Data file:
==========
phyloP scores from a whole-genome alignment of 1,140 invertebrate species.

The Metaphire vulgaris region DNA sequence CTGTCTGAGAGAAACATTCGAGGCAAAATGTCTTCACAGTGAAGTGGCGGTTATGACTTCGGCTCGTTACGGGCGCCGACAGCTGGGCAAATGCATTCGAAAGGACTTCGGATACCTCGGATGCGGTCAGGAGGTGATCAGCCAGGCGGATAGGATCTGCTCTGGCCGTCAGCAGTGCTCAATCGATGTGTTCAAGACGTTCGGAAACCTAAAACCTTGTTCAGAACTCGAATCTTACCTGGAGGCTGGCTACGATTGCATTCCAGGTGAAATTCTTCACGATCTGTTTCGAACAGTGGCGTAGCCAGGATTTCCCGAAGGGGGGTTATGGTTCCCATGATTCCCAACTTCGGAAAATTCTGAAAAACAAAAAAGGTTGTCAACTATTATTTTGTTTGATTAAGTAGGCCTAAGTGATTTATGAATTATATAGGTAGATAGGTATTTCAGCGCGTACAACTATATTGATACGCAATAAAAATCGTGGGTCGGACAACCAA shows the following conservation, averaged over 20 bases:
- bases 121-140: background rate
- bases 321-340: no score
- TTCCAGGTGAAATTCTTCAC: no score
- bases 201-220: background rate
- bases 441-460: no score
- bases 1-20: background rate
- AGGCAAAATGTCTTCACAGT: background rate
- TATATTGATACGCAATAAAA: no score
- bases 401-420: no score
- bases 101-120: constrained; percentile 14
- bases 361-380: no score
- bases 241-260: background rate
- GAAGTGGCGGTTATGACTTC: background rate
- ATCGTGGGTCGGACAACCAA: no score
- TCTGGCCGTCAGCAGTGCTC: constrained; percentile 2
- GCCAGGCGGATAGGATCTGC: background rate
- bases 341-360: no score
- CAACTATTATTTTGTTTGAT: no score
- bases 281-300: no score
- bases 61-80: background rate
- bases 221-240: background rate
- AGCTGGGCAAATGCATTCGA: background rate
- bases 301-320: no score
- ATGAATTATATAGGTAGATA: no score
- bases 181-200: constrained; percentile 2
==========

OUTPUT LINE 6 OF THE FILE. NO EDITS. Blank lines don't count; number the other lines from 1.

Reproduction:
- bases 201-220: background rate